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Title: A Two-Cool-Season Wind Profiler–Based Analysis of Westward-Directed Gap Flow through the Columbia River Gorge

Abstract

This observational study of westward-directed gap flows through the Columbia River Gorge uses three radar wind profilers during two winter seasons between October 2015 and April 2017, with a focus on the gap-exit region at Troutdale, Oregon. Of the 92 gap-flow events identified at Troutdale, the mean duration was 38.5 h, the mean gap-jet speed was 12 m s −1 , and the mean gap-flow depth was 570 m MSL. The mean gap-jet height and gap-flow depth were situated below the top of the inner gorge, while a maximum depth of 1087 m MSL was contained within the gorge’s outer-wall rim. The mean gap-flow depth was deepest in the cold-air source region east of the gorge and decreased westward to the coast. Strong gap-flow events were longer lived, deeper, and capped by stronger vertical shear than their weak counterparts, and strong (weak) events were forced primarily by a cold-interior anticyclone (offshore cyclone). Deep gap-flow events were longer lived, stronger, and had weaker capping vertical shear than shallow events, and represented a combination of gap-flow and synoptic forcing. Composite temporal analysis shows that gap-flow strength (depth) was maximized midevent (early event), freezing rain was most prevalent during the second half ofmore » the event, and accumulated precipitation was greatest late-event. Gap-flow events tended to begin (end) during the evening (morning) hours and were most persistent in January. Surface wind gusts and snow occurrences around Portland, Oregon, were associated primarily with the deepest gap flows, whereas freezing rain occurred predominantly during shallow gap flows.« less

Authors:
 [1];  [1];  [1]
  1. NOAA/Earth System Research Laboratory/Physical Sciences Division, Boulder, Colorado
Publication Date:
Sponsoring Org.:
USDOE Office of Energy Efficiency and Renewable Energy (EERE)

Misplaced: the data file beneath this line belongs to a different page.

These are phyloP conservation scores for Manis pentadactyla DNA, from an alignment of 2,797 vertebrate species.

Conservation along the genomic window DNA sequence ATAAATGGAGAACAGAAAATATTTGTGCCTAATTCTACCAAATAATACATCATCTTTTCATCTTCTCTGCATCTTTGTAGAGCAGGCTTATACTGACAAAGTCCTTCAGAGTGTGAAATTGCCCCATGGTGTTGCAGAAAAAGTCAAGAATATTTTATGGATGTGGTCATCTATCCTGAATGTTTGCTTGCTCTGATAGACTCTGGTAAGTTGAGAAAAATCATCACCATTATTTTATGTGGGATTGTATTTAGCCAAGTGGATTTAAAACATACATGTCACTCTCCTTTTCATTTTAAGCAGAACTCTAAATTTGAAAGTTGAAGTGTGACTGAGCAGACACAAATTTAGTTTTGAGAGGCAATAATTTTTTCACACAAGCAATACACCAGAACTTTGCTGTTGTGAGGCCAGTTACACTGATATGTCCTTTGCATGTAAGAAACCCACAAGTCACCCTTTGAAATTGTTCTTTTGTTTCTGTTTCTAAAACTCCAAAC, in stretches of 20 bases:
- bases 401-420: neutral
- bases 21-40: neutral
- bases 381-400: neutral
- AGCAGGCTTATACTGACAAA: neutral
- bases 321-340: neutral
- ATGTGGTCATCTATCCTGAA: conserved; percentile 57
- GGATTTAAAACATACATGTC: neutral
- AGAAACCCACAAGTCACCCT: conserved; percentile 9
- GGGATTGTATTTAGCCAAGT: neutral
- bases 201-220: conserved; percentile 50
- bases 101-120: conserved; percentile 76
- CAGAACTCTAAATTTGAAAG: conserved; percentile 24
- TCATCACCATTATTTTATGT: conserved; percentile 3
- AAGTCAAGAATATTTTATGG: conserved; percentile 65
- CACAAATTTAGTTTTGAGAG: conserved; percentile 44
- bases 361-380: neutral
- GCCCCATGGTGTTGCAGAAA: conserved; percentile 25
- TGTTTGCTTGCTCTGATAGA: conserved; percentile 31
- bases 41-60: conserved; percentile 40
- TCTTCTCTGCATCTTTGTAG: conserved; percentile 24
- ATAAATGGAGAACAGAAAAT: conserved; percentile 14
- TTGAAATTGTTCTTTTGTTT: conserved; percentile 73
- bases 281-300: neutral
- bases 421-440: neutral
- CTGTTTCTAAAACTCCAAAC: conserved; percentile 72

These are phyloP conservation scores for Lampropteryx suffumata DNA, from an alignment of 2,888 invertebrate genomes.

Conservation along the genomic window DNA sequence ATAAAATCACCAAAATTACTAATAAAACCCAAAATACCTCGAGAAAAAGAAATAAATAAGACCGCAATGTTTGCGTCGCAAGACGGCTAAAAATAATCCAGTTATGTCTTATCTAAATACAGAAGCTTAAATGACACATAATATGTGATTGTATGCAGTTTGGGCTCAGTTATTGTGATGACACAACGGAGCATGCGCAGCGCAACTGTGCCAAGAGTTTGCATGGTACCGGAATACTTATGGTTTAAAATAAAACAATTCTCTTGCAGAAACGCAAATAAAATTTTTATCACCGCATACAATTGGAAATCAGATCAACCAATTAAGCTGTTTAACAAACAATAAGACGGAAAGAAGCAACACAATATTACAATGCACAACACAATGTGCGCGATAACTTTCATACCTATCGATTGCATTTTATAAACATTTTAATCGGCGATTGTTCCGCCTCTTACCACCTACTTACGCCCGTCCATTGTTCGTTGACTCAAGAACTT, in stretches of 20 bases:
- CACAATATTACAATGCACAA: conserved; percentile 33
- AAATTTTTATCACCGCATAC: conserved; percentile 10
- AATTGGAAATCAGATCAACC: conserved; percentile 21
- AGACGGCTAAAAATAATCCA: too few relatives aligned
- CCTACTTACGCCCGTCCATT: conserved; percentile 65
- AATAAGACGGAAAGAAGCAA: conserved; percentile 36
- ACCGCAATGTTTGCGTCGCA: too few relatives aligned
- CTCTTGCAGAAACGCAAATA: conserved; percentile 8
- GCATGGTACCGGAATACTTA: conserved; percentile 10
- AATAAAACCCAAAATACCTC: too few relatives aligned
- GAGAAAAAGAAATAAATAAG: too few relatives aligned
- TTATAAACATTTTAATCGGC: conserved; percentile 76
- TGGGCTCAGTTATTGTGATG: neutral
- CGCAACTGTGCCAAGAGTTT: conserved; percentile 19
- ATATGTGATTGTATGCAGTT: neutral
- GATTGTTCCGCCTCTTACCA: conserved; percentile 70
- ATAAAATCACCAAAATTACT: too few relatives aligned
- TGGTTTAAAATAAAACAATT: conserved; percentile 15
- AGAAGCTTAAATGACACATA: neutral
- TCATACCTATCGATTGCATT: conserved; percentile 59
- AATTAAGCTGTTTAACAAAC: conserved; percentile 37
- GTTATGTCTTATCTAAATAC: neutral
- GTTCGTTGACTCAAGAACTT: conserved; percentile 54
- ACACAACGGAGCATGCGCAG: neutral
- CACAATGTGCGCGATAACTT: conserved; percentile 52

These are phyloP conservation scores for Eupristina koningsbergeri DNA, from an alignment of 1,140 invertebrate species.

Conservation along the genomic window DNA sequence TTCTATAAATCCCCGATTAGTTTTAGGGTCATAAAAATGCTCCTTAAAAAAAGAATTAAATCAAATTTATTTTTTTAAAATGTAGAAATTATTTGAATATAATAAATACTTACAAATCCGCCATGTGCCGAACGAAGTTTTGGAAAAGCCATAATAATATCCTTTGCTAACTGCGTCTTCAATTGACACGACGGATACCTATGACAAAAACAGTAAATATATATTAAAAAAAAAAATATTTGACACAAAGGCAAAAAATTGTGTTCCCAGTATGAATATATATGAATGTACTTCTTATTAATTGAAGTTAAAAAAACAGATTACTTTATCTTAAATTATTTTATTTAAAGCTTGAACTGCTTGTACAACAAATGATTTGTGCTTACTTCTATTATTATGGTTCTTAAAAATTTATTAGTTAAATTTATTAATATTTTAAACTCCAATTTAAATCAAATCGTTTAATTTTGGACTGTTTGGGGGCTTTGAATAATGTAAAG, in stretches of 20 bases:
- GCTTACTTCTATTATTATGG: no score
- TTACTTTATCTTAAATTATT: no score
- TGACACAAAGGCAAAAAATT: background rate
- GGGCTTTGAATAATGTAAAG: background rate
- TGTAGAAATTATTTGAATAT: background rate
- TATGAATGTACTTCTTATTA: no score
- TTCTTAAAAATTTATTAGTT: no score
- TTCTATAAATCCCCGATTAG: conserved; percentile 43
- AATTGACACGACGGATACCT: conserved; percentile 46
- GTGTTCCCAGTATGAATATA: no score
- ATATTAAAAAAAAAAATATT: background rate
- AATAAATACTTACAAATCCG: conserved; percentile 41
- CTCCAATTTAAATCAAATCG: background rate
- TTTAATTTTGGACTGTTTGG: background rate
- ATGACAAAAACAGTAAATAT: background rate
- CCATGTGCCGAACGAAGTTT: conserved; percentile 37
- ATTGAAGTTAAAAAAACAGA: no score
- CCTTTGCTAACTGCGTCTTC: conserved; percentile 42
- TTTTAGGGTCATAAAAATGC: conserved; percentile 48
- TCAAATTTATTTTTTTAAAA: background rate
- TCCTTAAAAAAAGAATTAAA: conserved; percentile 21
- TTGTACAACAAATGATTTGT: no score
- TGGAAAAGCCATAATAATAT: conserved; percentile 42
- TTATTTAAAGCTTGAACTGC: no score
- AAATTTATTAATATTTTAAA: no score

OSTI Identifier:
1577226
Grant/Contract Number:  
EE0007605
Resource Type:
Published Article
Journal Name:
Monthly Weather Review
Additional Journal Information:
Journal Name: Monthly Weather Review Journal Volume: 147 Journal Issue: 12; Journal ID: ISSN 0027-0644
Publisher:
American Meteorological Society
Country of Publication:
United States
Language:
English

Citation Formats

Neiman, Paul J., Gottas, Daniel J., and White, Allen B. A Two-Cool-Season Wind Profiler–Based Analysis of Westward-Directed Gap Flow through the Columbia River Gorge. United States: N. p., 2019. Web. doi:10.1175/MWR-D-19-0026.1.
Neiman, Paul J., Gottas, Daniel J., & White, Allen B. A Two-Cool-Season Wind Profiler–Based Analysis of Westward-Directed Gap Flow through the Columbia River Gorge. United States. doi:10.1175/MWR-D-19-0026.1.
Neiman, Paul J., Gottas, Daniel J., and White, Allen B. Sun . "A Two-Cool-Season Wind Profiler–Based Analysis of Westward-Directed Gap Flow through the Columbia River Gorge". United States. doi:10.1175/MWR-D-19-0026.1.
@article{osti_1577226,
title = {A Two-Cool-Season Wind Profiler–Based Analysis of Westward-Directed Gap Flow through the Columbia River Gorge},
author = {Neiman, Paul J. and Gottas, Daniel J. and White, Allen B.},
abstractNote = {This observational study of westward-directed gap flows through the Columbia River Gorge uses three radar wind profilers during two winter seasons between October 2015 and April 2017, with a focus on the gap-exit region at Troutdale, Oregon. Of the 92 gap-flow events identified at Troutdale, the mean duration was 38.5 h, the mean gap-jet speed was 12 m s −1 , and the mean gap-flow depth was 570 m MSL. The mean gap-jet height and gap-flow depth were situated below the top of the inner gorge, while a maximum depth of 1087 m MSL was contained within the gorge’s outer-wall rim. The mean gap-flow depth was deepest in the cold-air source region east of the gorge and decreased westward to the coast. Strong gap-flow events were longer lived, deeper, and capped by stronger vertical shear than their weak counterparts, and strong (weak) events were forced primarily by a cold-interior anticyclone (offshore cyclone). Deep gap-flow events were longer lived, stronger, and had weaker capping vertical shear than shallow events, and represented a combination of gap-flow and synoptic forcing. Composite temporal analysis shows that gap-flow strength (depth) was maximized midevent (early event), freezing rain was most prevalent during the second half of the event, and accumulated precipitation was greatest late-event. Gap-flow events tended to begin (end) during the evening (morning) hours and were most persistent in January. Surface wind gusts and snow occurrences around Portland, Oregon, were associated primarily with the deepest gap flows, whereas freezing rain occurred predominantly during shallow gap flows.},
doi = {10.1175/MWR-D-19-0026.1},
journal = {Monthly Weather Review},
number = 12,
volume = 147,
place = {United States},
year = {2019},
month = {12}
}

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This content will become publicly available on December 5, 2020
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